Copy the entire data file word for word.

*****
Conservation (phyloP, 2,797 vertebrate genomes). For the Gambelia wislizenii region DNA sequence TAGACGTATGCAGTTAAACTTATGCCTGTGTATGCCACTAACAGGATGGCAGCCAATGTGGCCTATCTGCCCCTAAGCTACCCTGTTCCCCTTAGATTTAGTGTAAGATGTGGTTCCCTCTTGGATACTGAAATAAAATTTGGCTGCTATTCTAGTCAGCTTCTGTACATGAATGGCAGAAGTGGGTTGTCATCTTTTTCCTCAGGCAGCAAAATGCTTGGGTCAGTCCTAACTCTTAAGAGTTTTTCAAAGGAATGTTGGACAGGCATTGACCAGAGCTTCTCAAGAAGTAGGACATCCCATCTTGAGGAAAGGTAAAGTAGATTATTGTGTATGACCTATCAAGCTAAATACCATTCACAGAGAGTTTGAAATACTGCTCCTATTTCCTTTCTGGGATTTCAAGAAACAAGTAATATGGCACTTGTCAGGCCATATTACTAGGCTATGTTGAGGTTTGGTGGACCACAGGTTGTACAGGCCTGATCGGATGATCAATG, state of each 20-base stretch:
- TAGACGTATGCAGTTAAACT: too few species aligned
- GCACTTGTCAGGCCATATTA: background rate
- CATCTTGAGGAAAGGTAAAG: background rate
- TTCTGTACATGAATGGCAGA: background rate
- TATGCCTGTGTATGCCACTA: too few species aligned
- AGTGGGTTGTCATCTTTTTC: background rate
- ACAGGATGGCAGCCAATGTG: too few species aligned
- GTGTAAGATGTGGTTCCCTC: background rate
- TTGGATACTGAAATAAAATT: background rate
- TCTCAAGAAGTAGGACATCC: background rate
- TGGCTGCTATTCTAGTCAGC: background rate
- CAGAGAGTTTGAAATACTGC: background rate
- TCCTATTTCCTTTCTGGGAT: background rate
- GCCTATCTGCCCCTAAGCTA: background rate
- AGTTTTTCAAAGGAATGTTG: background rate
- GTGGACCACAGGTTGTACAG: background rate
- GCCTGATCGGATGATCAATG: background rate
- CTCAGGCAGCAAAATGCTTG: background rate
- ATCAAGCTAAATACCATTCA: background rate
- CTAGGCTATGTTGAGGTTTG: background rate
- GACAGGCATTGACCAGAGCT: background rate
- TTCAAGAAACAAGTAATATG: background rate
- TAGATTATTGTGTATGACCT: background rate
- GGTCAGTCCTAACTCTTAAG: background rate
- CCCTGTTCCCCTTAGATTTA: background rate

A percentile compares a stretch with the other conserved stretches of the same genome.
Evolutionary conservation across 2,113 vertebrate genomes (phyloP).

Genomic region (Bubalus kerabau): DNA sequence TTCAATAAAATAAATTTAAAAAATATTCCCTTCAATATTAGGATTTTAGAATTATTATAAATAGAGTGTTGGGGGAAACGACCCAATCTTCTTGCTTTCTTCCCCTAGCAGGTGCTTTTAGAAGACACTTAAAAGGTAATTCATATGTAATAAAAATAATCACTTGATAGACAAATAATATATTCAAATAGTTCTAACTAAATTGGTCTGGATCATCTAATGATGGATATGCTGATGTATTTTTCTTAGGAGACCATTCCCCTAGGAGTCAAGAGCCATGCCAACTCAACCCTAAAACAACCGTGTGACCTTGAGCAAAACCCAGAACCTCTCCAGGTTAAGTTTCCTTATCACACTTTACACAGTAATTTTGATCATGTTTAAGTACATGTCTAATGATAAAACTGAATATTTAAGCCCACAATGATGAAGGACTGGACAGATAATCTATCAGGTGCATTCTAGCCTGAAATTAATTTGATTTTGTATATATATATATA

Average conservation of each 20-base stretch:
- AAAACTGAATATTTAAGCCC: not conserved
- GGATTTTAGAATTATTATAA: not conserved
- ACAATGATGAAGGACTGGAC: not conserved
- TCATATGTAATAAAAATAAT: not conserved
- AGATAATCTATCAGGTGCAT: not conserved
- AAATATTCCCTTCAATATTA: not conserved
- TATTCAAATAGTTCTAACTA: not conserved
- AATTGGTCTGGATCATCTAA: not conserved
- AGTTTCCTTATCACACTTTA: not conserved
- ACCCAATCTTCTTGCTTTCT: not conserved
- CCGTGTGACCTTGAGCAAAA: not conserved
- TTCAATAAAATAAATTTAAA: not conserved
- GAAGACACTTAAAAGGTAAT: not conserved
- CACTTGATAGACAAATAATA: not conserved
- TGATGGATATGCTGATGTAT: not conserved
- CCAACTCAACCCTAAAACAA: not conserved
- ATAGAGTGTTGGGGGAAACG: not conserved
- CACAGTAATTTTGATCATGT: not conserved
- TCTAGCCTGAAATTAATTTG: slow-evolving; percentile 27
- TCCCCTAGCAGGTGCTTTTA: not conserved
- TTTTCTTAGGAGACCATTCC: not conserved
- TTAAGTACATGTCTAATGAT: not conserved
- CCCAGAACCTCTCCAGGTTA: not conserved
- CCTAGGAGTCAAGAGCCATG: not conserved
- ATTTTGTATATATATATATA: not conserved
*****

Conservation (phyloP, 2,797 vertebrate genomes). For the Gambelia wislizenii region DNA sequence TAGACGTATGCAGTTAAACTTATGCCTGTGTATGCCACTAACAGGATGGCAGCCAATGTGGCCTATCTGCCCCTAAGCTACCCTGTTCCCCTTAGATTTAGTGTAAGATGTGGTTCCCTCTTGGATACTGAAATAAAATTTGGCTGCTATTCTAGTCAGCTTCTGTACATGAATGGCAGAAGTGGGTTGTCATCTTTTTCCTCAGGCAGCAAAATGCTTGGGTCAGTCCTAACTCTTAAGAGTTTTTCAAAGGAATGTTGGACAGGCATTGACCAGAGCTTCTCAAGAAGTAGGACATCCCATCTTGAGGAAAGGTAAAGTAGATTATTGTGTATGACCTATCAAGCTAAATACCATTCACAGAGAGTTTGAAATACTGCTCCTATTTCCTTTCTGGGATTTCAAGAAACAAGTAATATGGCACTTGTCAGGCCATATTACTAGGCTATGTTGAGGTTTGGTGGACCACAGGTTGTACAGGCCTGATCGGATGATCAATG, state of each 20-base stretch:
- TAGACGTATGCAGTTAAACT: too few species aligned
- GCACTTGTCAGGCCATATTA: background rate
- CATCTTGAGGAAAGGTAAAG: background rate
- TTCTGTACATGAATGGCAGA: background rate
- TATGCCTGTGTATGCCACTA: too few species aligned
- AGTGGGTTGTCATCTTTTTC: background rate
- ACAGGATGGCAGCCAATGTG: too few species aligned
- GTGTAAGATGTGGTTCCCTC: background rate
- TTGGATACTGAAATAAAATT: background rate
- TCTCAAGAAGTAGGACATCC: background rate
- TGGCTGCTATTCTAGTCAGC: background rate
- CAGAGAGTTTGAAATACTGC: background rate
- TCCTATTTCCTTTCTGGGAT: background rate
- GCCTATCTGCCCCTAAGCTA: background rate
- AGTTTTTCAAAGGAATGTTG: background rate
- GTGGACCACAGGTTGTACAG: background rate
- GCCTGATCGGATGATCAATG: background rate
- CTCAGGCAGCAAAATGCTTG: background rate
- ATCAAGCTAAATACCATTCA: background rate
- CTAGGCTATGTTGAGGTTTG: background rate
- GACAGGCATTGACCAGAGCT: background rate
- TTCAAGAAACAAGTAATATG: background rate
- TAGATTATTGTGTATGACCT: background rate
- GGTCAGTCCTAACTCTTAAG: background rate
- CCCTGTTCCCCTTAGATTTA: background rate

A percentile compares a stretch with the other conserved stretches of the same genome.
Evolutionary conservation across 2,113 vertebrate genomes (phyloP).

Genomic region (Bubalus kerabau): DNA sequence TTCAATAAAATAAATTTAAAAAATATTCCCTTCAATATTAGGATTTTAGAATTATTATAAATAGAGTGTTGGGGGAAACGACCCAATCTTCTTGCTTTCTTCCCCTAGCAGGTGCTTTTAGAAGACACTTAAAAGGTAATTCATATGTAATAAAAATAATCACTTGATAGACAAATAATATATTCAAATAGTTCTAACTAAATTGGTCTGGATCATCTAATGATGGATATGCTGATGTATTTTTCTTAGGAGACCATTCCCCTAGGAGTCAAGAGCCATGCCAACTCAACCCTAAAACAACCGTGTGACCTTGAGCAAAACCCAGAACCTCTCCAGGTTAAGTTTCCTTATCACACTTTACACAGTAATTTTGATCATGTTTAAGTACATGTCTAATGATAAAACTGAATATTTAAGCCCACAATGATGAAGGACTGGACAGATAATCTATCAGGTGCATTCTAGCCTGAAATTAATTTGATTTTGTATATATATATATA

Average conservation of each 20-base stretch:
- AAAACTGAATATTTAAGCCC: not conserved
- GGATTTTAGAATTATTATAA: not conserved
- ACAATGATGAAGGACTGGAC: not conserved
- TCATATGTAATAAAAATAAT: not conserved
- AGATAATCTATCAGGTGCAT: not conserved
- AAATATTCCCTTCAATATTA: not conserved
- TATTCAAATAGTTCTAACTA: not conserved
- AATTGGTCTGGATCATCTAA: not conserved
- AGTTTCCTTATCACACTTTA: not conserved
- ACCCAATCTTCTTGCTTTCT: not conserved
- CCGTGTGACCTTGAGCAAAA: not conserved
- TTCAATAAAATAAATTTAAA: not conserved
- GAAGACACTTAAAAGGTAAT: not conserved
- CACTTGATAGACAAATAATA: not conserved
- TGATGGATATGCTGATGTAT: not conserved
- CCAACTCAACCCTAAAACAA: not conserved
- ATAGAGTGTTGGGGGAAACG: not conserved
- CACAGTAATTTTGATCATGT: not conserved
- TCTAGCCTGAAATTAATTTG: slow-evolving; percentile 27
- TCCCCTAGCAGGTGCTTTTA: not conserved
- TTTTCTTAGGAGACCATTCC: not conserved
- TTAAGTACATGTCTAATGAT: not conserved
- CCCAGAACCTCTCCAGGTTA: not conserved
- CCTAGGAGTCAAGAGCCATG: not conserved
- ATTTTGTATATATATATATA: not conserved